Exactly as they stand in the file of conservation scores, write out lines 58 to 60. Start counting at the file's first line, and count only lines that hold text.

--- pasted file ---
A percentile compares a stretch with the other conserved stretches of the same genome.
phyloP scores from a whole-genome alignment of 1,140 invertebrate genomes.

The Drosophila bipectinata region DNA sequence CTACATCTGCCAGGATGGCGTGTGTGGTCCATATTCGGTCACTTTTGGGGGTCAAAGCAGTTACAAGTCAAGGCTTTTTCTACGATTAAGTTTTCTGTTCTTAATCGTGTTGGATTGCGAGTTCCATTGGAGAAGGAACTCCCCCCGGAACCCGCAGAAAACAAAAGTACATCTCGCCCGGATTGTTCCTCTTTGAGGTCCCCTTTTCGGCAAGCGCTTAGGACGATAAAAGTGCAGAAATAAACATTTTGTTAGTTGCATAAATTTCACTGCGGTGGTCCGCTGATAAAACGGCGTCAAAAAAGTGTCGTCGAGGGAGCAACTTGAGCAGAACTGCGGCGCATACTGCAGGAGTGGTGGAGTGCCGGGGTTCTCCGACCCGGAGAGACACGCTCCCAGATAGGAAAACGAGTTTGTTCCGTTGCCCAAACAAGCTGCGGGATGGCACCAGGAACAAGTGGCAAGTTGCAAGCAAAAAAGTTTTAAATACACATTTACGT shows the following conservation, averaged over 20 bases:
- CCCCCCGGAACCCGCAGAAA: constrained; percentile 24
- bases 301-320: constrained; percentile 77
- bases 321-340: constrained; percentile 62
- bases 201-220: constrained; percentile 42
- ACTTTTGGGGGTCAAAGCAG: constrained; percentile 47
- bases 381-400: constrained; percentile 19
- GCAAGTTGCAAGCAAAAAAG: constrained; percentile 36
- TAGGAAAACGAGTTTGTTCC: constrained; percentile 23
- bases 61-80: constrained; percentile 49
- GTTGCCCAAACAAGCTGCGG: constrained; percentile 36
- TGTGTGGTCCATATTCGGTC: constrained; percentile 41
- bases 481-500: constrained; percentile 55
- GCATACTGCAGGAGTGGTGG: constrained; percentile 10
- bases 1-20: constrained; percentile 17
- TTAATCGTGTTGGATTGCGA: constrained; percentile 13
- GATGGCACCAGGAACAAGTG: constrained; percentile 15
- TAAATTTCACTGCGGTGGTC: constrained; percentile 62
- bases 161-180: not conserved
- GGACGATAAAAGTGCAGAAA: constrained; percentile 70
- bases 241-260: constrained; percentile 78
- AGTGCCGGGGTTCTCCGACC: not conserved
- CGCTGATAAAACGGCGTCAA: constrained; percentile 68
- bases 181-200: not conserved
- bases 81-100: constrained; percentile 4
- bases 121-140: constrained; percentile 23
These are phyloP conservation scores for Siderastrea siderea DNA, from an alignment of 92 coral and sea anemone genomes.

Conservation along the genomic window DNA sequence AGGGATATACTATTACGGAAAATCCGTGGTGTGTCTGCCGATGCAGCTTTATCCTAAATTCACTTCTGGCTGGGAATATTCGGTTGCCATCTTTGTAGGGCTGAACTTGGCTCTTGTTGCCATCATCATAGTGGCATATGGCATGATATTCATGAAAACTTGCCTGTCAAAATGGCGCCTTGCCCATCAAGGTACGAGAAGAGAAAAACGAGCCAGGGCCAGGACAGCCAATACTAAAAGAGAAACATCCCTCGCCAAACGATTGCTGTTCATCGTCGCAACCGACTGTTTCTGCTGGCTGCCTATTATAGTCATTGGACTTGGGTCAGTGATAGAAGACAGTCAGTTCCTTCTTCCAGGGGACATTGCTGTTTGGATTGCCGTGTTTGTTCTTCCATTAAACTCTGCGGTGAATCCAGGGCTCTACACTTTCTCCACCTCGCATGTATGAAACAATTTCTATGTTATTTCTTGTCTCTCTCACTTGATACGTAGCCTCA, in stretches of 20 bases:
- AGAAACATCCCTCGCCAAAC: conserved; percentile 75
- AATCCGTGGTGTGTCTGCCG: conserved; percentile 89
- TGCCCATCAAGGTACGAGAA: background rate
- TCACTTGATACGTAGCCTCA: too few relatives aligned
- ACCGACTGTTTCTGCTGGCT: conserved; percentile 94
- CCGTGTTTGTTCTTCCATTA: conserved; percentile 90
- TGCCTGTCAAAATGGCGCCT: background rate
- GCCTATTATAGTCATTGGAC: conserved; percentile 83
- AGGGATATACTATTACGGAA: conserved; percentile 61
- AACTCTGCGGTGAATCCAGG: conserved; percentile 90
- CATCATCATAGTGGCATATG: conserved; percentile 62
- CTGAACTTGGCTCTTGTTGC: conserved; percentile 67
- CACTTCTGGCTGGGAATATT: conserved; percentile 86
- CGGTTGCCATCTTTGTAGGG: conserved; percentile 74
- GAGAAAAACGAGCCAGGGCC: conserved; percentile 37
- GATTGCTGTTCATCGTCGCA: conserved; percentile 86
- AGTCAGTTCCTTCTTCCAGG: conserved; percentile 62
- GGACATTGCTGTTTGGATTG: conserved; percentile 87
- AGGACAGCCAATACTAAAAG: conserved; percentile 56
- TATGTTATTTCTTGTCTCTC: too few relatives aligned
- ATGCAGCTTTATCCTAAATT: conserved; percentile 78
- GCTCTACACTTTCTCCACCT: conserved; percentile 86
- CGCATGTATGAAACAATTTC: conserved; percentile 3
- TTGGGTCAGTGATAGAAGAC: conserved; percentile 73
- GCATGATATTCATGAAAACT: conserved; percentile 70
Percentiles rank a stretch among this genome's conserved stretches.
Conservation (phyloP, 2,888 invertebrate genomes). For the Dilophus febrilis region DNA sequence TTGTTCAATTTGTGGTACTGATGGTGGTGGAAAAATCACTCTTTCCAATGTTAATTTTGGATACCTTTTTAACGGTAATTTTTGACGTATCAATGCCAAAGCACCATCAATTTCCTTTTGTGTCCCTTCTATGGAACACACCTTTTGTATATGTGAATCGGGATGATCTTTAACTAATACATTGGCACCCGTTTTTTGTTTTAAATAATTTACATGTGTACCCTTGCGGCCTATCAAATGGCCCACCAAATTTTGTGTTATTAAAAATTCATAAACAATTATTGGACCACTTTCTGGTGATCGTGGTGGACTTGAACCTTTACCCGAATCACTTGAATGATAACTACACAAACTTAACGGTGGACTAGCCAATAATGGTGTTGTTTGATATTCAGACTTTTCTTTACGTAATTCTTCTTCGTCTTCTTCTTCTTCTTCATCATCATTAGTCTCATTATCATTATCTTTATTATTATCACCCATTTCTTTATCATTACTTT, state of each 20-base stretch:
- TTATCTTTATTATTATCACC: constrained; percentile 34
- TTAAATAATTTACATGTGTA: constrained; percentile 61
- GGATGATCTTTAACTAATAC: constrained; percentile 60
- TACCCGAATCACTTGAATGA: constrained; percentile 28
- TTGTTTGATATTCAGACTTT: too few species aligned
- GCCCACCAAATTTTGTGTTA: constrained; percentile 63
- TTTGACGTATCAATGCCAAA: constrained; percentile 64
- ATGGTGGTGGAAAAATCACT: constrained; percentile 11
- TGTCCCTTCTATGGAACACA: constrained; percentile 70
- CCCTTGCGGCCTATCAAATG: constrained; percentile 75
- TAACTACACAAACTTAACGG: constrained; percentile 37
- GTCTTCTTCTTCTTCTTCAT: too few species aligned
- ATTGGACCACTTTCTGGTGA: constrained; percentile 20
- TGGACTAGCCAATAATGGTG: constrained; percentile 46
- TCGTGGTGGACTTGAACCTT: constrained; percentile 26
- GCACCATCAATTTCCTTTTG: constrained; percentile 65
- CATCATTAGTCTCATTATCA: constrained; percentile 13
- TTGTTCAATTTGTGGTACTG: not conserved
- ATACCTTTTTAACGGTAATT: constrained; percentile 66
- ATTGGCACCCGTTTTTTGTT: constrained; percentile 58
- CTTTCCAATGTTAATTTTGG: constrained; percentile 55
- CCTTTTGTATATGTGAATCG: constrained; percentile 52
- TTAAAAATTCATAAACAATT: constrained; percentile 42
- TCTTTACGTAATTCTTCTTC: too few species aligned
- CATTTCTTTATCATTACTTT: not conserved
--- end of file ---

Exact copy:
- TTATCTTTATTATTATCACC: constrained; percentile 34
- TTAAATAATTTACATGTGTA: constrained; percentile 61
- GGATGATCTTTAACTAATAC: constrained; percentile 60